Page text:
clock menu more-arrow no yes mobile

Filed under:

UNC’s best NCAA Tournament “Underdog” Moments

Twice, the Tar Heels have pulled off massive upsets despite a lower seeding.

Lakers v Kings

If you don’t know, this week has been Underdog Week at SB Nation. We here at Tar Heel Blog have taken part, including articles on Luke Maye’s journey at UNC and the underappreciated Derrick Phelps.

However in general, North Carolina Tar Heels basketball doesn’t have a lot of underdog stories. They’ve won six national titles and have been an NCAA Tournament #1 seed 16 different times. They are one of the biggest and best programs in college basketball.

That’s not to say they’ve never been the underdog. To continue with the theme, let’s take a look back at two times a Tar Heel team has pulled off a big NCAA Tournament upset.

The 1989-90 UNC team started the season ranked #7 in the country. They had lost J.R. Reid, Jeff Lebo, and Steve Bucknall from the previous season, but otherwise returned three double digit scorers, including Rick Fox and Scott Williams, from a team that was a #2 seed in the ‘89 NCAA Tournament.

Despite winning their opening two games, the non-conference season quickly went downhill. They went into the new year with just an 8-5 record and unranked in the polls. An 8-6 ACC season, which featured wins over ranked Duke, NC State, and Georgia Tech teams, was enough to get them into the NCAA Tournament as an #8 seed.

A big second half allowed the Tar Heels to beat Southwest Missouri State by 13 in the first round, setting up a game against #1 seed Oklahoma.

Not only were the Sooners a #1 seed, they were the #1 team in the AP Poll going into the 1990 NCAA Tournament. They featured six double digit scorers, and averaged over 100 points per game as a team.

Despite all that, UNC had the advantage early, leading by as many as 10 early, and going into halftime with a lead. After a back and forth second half, Williams fouled out with 12 minutes to go. Dean Smith went to the fabled Four Corners offense, and the Tar Heels started to pull away.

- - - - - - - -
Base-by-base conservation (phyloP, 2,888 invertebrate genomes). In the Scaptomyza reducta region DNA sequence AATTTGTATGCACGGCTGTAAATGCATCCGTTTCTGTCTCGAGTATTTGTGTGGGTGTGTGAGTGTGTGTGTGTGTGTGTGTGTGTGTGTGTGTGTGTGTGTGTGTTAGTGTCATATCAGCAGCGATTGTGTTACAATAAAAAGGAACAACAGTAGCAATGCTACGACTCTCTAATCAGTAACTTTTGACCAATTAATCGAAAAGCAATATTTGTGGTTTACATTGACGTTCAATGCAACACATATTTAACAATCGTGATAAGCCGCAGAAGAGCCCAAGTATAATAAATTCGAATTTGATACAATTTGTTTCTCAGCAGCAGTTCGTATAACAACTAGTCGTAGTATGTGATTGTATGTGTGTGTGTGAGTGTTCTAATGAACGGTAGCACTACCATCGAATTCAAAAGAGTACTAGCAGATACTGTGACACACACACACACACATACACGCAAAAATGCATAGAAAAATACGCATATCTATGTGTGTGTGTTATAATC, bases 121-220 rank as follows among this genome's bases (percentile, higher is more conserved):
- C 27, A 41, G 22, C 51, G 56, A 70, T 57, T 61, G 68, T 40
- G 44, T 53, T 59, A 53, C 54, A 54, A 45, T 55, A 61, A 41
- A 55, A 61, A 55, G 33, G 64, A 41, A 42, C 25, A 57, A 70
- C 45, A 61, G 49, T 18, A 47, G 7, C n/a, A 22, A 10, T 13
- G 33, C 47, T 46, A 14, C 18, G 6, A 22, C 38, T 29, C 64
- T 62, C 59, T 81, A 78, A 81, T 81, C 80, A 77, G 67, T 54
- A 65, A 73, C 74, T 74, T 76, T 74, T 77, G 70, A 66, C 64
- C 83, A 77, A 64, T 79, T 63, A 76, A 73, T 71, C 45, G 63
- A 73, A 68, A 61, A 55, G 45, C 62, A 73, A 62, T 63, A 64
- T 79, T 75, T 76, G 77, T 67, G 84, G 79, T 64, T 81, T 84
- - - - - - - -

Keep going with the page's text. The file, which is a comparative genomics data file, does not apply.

However, Oklahoma was #1 for a reason, and they went on a run of their own, clawing their way back into the game. With 39 seconds left, the Sooners held a one-point lead. Down the other end, King Rice drew a foul, and made one of two free throw to tie the game. The miss came on the second free throw and in the ensuing tussle for the rebound, it went out off an Oklahoma player. That allowed time for Smith to draw up a play and for this to happen.

UNC fell in the next round to Arkansas, but they created a memorable moment before the left the tournament in 1990.

Ten years after that, UNC was again an #8 seed. In 1999-00, Bill Guthridge’s team spent most of the first half of the season ranked in the top ten. However, from January 12th on, they went 7-8, falling to the 8/9 matchup in the South Region.

Like they had in 1990, the Tar Heels won their first round comfortably thanks to a big second half. This time, they would face off against the #3 team in the country and a #1 seed in Stanford. They Cardinal had six future NBA players, and were led by freshman Casey Jacobson.

This one wouldn’t produce quite as memorable a moment, but it still ended in a UNC win. With the game tied at 47, a Joe Forte three gave the Tar Heels a lead they would never relinquish. UNC finished the game on a 13-6 run to advance to the Sweet 16.

The story of this win was Carolina’s defense. They held Jacobson to five points on 2-12 shooting. Stanford as a team went 6-22 from three.

Unlike 1990, UNC would follow up this upset win. They picked up another over #4 seed Tennessee and #7 seed Tulsa to complete a improbable Final Four run. They fell to Florida when they got there.

There’s not too many times that UNC can play the underdog card in NCAA Tournament games. However when they do, they’ve still proven to be a dangerous out.